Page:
Home Performing Arts David Bowie turns 65. How one man’s style, grace and presence ‘rocked’...

David Bowie turns 65. How one man’s style, grace and presence ‘rocked’ the world.


With his groundbreaking hit, ‘Space Oddity,’ first released in 1969, he was then able to jettison to other parallels, concocting a visage of eerie esoteric stage personas that he had now become to effect in real life. Cal it method acting, taking one’s character to extreme or just courage or necessity to escape himself and parallel other fantastical worlds. In essence it all came as a result of the changing times Mr Bowie, like many of his peers at the time were being exposed to and it made for visceral performances.

Reflects the telegraph:

Perhaps that sums up the magnetism of Bowie: so many people wanted to be him because they could identify with him. He was a professional chameleon with intellectual depth and honesty, telling people, girls, guys, gays, kooks it was OK to be themselves. Hot tramps, he loved them so.  Children driving their Mamas and Papas insane, it was normal. Rock ‘n’ roll walking suicides weren’t alone and nor were those searching a divine scheme of things. Mummy is yelling no? Escape to Mars. Work’s down the drain? Go to Suffragette City.

“I wanted to prove the sustaining power of music,” said Bowie once. He achieved his aim – perhaps more than any other British pop star of the 20th Century.

Tempered by his love for his wife, the supermodel Iman and their child Mr Bowie these days who declined an invitation to knighthood (he argued it was never his intent to achieve that status) has these days found contentment to read voraciously, paint, keep up on upcoming British artists (I understand he is an avid collector) and to enjoy being a father and husband. As Mr Bowie reflects in the song ‘Changes,- ‘time may change me but I can’t change time…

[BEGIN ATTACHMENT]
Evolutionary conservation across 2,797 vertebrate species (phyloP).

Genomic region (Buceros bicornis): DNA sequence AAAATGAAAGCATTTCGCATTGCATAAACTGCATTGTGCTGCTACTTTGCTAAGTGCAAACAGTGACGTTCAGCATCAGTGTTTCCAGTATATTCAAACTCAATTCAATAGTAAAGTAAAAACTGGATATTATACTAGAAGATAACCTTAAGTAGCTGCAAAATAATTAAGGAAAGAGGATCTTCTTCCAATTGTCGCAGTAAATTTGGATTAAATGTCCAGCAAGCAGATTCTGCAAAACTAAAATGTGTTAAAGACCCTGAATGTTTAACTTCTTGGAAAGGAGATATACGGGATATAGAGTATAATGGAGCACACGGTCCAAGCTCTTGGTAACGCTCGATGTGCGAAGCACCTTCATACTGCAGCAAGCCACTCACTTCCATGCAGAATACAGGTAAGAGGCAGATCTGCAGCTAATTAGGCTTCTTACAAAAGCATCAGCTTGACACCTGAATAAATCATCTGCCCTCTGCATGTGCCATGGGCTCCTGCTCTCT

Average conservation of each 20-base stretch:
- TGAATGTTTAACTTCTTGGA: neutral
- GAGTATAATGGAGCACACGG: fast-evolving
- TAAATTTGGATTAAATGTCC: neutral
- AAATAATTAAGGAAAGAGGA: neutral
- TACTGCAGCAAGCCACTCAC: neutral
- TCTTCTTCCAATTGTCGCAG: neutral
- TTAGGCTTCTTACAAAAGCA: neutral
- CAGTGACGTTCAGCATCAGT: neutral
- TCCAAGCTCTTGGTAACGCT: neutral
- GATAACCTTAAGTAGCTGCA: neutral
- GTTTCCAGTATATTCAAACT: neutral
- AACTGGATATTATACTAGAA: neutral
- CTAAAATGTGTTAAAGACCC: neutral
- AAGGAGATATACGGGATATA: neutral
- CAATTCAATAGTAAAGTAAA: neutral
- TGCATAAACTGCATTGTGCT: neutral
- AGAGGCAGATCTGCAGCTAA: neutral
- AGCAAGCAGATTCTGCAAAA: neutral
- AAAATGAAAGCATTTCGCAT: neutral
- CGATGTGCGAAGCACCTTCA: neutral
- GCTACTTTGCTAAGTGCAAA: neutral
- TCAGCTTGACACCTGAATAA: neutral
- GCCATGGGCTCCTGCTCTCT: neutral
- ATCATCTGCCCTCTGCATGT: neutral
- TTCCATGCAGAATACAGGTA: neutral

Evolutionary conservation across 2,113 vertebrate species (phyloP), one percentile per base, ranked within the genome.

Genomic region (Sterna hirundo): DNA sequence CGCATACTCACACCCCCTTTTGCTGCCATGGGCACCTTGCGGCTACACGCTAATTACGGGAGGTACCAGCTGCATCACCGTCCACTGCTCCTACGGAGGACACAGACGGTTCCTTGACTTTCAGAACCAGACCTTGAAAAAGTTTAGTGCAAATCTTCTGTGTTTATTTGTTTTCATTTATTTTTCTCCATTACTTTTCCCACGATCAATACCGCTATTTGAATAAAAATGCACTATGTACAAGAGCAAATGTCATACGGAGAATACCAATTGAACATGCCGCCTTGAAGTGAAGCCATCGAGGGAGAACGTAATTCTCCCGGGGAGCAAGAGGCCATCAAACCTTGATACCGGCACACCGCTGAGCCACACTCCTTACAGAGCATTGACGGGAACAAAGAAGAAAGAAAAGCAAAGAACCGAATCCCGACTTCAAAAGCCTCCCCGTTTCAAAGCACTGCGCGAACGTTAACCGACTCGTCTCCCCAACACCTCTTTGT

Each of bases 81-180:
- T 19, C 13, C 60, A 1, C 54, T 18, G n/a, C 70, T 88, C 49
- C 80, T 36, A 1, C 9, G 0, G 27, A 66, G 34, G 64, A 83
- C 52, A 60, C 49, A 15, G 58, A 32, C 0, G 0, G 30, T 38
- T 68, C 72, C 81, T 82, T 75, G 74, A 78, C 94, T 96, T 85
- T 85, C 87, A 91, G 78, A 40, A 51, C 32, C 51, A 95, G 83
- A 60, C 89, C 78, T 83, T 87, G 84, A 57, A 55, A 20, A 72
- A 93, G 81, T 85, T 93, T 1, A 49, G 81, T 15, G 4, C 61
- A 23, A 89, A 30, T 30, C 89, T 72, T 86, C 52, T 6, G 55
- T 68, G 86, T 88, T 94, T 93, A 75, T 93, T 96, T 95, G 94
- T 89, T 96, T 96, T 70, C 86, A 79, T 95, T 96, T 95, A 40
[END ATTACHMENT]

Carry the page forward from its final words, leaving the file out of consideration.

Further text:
Perhaps what beguiles this author and to some degree underscores the sheer brilliance of Mr Bowie and his innate essence of being a performer is the story he once relayed whereby he’d get on the NY Subway, with glasses, a flop hat and a Greek newspaper, which he would read upside down (after all it’s all Greek isn’t it) and relish in his anonymity all the while in effect once again in character.

To one of my personal heroes and great inspirations this author solemnly gives Mr Bowie the stage- ‘David- we’re simply absolute beginners. Much love Scallywag.’

(the interview below with Russel Harty is a classic and very revealing expose on the artist and enigma that is David Bowie.)



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